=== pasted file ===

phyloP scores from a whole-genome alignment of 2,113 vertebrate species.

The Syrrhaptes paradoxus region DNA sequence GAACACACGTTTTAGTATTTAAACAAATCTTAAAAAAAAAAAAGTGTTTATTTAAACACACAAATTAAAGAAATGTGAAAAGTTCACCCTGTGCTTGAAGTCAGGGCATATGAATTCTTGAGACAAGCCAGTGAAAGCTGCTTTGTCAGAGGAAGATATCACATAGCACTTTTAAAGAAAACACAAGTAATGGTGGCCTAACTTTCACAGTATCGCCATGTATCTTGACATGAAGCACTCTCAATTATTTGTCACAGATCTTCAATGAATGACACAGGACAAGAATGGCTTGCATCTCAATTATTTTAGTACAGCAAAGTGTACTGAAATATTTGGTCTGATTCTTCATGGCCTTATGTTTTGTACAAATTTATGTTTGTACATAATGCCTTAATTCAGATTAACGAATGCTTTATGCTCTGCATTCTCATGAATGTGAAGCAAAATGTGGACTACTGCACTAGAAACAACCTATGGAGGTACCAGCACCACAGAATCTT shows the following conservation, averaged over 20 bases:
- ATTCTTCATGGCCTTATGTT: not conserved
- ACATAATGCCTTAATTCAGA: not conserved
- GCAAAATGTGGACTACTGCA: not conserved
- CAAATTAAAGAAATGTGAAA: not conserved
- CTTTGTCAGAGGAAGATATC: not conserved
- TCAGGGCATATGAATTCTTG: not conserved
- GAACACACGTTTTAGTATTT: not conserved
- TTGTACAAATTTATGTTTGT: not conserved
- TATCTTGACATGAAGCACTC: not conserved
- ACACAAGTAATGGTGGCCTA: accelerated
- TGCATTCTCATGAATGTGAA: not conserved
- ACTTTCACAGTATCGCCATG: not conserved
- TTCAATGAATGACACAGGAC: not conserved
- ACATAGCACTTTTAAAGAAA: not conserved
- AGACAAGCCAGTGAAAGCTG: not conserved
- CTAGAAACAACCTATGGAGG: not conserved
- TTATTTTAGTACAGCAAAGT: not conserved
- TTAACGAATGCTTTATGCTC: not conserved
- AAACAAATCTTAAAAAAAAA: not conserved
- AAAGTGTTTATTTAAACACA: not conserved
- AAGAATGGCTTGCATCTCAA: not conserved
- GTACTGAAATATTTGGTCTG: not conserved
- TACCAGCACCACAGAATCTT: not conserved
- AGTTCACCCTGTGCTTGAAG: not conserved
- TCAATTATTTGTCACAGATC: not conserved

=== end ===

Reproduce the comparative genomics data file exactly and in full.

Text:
phyloP scores from a whole-genome alignment of 2,113 vertebrate species.

The Syrrhaptes paradoxus region DNA sequence GAACACACGTTTTAGTATTTAAACAAATCTTAAAAAAAAAAAAGTGTTTATTTAAACACACAAATTAAAGAAATGTGAAAAGTTCACCCTGTGCTTGAAGTCAGGGCATATGAATTCTTGAGACAAGCCAGTGAAAGCTGCTTTGTCAGAGGAAGATATCACATAGCACTTTTAAAGAAAACACAAGTAATGGTGGCCTAACTTTCACAGTATCGCCATGTATCTTGACATGAAGCACTCTCAATTATTTGTCACAGATCTTCAATGAATGACACAGGACAAGAATGGCTTGCATCTCAATTATTTTAGTACAGCAAAGTGTACTGAAATATTTGGTCTGATTCTTCATGGCCTTATGTTTTGTACAAATTTATGTTTGTACATAATGCCTTAATTCAGATTAACGAATGCTTTATGCTCTGCATTCTCATGAATGTGAAGCAAAATGTGGACTACTGCACTAGAAACAACCTATGGAGGTACCAGCACCACAGAATCTT shows the following conservation, averaged over 20 bases:
- ATTCTTCATGGCCTTATGTT: not conserved
- ACATAATGCCTTAATTCAGA: not conserved
- GCAAAATGTGGACTACTGCA: not conserved
- CAAATTAAAGAAATGTGAAA: not conserved
- CTTTGTCAGAGGAAGATATC: not conserved
- TCAGGGCATATGAATTCTTG: not conserved
- GAACACACGTTTTAGTATTT: not conserved
- TTGTACAAATTTATGTTTGT: not conserved
- TATCTTGACATGAAGCACTC: not conserved
- ACACAAGTAATGGTGGCCTA: accelerated
- TGCATTCTCATGAATGTGAA: not conserved
- ACTTTCACAGTATCGCCATG: not conserved
- TTCAATGAATGACACAGGAC: not conserved
- ACATAGCACTTTTAAAGAAA: not conserved
- AGACAAGCCAGTGAAAGCTG: not conserved
- CTAGAAACAACCTATGGAGG: not conserved
- TTATTTTAGTACAGCAAAGT: not conserved
- TTAACGAATGCTTTATGCTC: not conserved
- AAACAAATCTTAAAAAAAAA: not conserved
- AAAGTGTTTATTTAAACACA: not conserved
- AAGAATGGCTTGCATCTCAA: not conserved
- GTACTGAAATATTTGGTCTG: not conserved
- TACCAGCACCACAGAATCTT: not conserved
- AGTTCACCCTGTGCTTGAAG: not conserved
- TCAATTATTTGTCACAGATC: not conserved